The introduction of formulations comprising blends of amphoteric and anionic surfactants is regarded as one of the most significant innovations in personal cleansing products over the past six decades.1–4 This can be attributed to the synergistic interaction of anionics and amphoterics, which enables formulators to simultaneously increase the viscosity and foaming ability of cleansers while dramatically decreasing irritation potential to the skin and eyes. “True” amphoterics are surfactants that can exist either in anionic, zwitterionic or cationic form (see Figure 1) depending upon the solution pH. Betaines, on the other hand, can only exist in cationic or zwitterionic forms due to the presence of a quaternary ammonium group, yet they are still frequently referred to as amphoterics.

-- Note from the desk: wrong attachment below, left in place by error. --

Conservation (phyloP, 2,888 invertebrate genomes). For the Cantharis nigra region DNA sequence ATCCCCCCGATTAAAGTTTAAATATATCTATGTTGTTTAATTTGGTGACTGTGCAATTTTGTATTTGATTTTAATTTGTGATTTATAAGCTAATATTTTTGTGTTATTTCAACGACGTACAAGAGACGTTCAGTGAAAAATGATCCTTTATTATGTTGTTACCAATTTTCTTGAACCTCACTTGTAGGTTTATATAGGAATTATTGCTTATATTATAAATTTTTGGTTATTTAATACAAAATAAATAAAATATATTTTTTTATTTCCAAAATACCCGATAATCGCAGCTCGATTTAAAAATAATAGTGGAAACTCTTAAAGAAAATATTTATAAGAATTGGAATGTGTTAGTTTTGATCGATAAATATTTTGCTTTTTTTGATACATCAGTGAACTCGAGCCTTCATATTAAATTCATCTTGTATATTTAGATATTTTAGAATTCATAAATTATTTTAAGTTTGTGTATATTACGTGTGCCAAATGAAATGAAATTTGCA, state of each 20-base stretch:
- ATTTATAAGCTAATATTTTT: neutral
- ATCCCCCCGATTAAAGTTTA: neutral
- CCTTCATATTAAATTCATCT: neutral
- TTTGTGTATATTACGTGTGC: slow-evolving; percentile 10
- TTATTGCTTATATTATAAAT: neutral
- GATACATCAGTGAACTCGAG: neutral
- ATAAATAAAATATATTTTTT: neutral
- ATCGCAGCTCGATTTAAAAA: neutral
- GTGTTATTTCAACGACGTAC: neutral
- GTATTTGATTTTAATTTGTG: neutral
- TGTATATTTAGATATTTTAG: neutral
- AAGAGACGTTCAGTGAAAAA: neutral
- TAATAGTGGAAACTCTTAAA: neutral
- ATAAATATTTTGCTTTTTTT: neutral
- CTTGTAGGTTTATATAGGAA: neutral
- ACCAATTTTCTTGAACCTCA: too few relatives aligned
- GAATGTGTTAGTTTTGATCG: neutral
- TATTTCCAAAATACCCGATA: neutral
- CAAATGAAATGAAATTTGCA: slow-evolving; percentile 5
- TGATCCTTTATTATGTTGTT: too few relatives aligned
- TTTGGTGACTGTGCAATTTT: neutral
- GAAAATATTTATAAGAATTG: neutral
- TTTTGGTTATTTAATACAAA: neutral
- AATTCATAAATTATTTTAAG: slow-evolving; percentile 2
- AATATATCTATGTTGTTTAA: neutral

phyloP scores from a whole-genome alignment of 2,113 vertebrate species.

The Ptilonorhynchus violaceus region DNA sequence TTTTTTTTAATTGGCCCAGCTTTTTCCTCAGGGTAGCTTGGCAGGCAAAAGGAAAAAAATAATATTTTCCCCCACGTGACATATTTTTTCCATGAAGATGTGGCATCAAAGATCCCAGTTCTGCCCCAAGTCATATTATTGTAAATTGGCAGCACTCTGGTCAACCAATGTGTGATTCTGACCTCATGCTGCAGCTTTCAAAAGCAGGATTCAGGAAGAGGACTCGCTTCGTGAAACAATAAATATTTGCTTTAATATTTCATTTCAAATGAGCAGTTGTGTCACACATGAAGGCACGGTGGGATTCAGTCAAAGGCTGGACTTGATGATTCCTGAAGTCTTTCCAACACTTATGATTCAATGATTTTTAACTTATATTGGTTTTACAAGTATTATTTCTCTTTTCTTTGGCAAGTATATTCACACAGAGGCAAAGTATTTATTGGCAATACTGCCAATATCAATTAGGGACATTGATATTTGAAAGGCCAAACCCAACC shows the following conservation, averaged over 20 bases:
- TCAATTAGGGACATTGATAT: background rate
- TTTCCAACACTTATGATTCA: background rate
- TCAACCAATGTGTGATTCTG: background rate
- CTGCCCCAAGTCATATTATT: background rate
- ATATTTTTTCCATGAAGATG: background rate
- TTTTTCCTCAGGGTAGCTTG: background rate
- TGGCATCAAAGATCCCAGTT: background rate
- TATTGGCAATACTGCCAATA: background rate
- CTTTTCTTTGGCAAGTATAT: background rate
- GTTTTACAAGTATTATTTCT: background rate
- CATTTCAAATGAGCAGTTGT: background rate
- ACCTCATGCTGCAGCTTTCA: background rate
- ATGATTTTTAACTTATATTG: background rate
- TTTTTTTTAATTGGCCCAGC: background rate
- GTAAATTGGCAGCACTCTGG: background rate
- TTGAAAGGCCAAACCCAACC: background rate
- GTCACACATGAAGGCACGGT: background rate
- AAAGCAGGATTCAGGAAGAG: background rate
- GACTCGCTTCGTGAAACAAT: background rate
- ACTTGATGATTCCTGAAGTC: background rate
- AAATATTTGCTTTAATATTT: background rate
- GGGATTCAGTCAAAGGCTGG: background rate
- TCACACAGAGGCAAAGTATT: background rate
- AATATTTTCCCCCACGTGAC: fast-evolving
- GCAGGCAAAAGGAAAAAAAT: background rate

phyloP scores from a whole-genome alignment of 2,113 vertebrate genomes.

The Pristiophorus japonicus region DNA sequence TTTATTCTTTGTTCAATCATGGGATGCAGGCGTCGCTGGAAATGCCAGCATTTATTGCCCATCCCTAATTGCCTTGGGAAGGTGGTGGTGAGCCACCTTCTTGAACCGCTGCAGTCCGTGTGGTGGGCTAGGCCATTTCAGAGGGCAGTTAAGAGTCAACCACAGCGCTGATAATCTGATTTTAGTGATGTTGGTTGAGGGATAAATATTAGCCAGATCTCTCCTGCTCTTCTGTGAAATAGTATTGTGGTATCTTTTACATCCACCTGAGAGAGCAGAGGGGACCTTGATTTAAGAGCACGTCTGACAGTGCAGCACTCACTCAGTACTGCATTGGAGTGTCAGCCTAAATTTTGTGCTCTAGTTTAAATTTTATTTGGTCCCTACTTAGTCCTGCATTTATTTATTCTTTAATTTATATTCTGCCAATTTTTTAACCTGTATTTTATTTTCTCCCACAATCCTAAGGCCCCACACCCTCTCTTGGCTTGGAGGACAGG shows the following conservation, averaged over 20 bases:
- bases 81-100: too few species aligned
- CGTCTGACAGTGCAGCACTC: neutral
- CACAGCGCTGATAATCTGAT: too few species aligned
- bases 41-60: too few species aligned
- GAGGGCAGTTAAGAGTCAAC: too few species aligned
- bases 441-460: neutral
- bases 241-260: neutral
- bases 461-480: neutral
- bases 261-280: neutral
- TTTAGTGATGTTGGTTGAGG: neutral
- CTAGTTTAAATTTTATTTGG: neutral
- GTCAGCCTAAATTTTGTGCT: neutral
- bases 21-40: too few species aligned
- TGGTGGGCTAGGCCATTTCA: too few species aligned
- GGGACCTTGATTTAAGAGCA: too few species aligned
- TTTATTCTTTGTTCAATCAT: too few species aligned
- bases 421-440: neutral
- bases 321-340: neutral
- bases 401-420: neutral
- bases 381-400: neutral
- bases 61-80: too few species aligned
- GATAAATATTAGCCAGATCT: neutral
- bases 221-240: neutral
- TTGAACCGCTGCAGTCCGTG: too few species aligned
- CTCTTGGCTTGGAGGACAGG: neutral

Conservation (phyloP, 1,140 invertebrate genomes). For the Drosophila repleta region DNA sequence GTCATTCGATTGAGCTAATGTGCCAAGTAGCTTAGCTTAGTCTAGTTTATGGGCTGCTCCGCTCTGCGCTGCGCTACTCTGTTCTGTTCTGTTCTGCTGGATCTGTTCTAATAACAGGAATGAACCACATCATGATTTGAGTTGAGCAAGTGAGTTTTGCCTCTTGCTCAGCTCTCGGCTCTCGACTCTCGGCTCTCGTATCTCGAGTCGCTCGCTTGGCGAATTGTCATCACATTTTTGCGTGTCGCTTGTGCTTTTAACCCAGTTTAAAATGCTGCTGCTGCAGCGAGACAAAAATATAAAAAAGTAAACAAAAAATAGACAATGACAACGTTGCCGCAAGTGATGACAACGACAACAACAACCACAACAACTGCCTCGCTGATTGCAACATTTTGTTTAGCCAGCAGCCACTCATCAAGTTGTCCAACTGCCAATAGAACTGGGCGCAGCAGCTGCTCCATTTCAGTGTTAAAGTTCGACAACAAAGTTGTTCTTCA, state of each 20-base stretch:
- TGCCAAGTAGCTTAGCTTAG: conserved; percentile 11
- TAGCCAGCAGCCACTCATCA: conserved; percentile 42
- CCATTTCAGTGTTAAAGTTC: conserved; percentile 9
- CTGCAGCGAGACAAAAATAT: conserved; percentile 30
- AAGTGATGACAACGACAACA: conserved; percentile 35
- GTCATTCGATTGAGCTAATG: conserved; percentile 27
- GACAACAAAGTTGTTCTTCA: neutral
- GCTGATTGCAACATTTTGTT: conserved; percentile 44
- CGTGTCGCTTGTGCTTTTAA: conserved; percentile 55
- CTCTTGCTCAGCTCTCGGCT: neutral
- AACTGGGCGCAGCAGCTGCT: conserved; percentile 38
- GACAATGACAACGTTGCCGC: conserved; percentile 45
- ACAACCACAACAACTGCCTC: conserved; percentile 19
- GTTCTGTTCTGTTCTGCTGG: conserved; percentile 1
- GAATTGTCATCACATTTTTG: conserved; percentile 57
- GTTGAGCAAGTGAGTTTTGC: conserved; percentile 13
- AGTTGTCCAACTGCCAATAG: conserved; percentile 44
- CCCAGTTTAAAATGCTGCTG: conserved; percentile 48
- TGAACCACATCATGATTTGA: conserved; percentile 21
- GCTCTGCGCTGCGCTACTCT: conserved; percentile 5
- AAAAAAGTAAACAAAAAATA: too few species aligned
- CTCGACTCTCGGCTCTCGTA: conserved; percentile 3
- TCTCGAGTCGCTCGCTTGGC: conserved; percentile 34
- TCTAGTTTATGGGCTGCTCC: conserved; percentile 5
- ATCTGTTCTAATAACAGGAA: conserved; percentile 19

Although their use has been far surpassed by the more cost-effective betaines, amphoterics still remain an important class of surfactants in personal care, home care and industrial applications due to their mildness and versatility. The present column features one of the oldest and most well-known members of the amphoteric family: sodium lauroamphoacetate (SLAA).
Excerpt Only This is a shortened version or summary of the article that appeared in the Dec. 1, 2011 issue of Cosmetics & Toiletries magazine. The full content is not currently available online.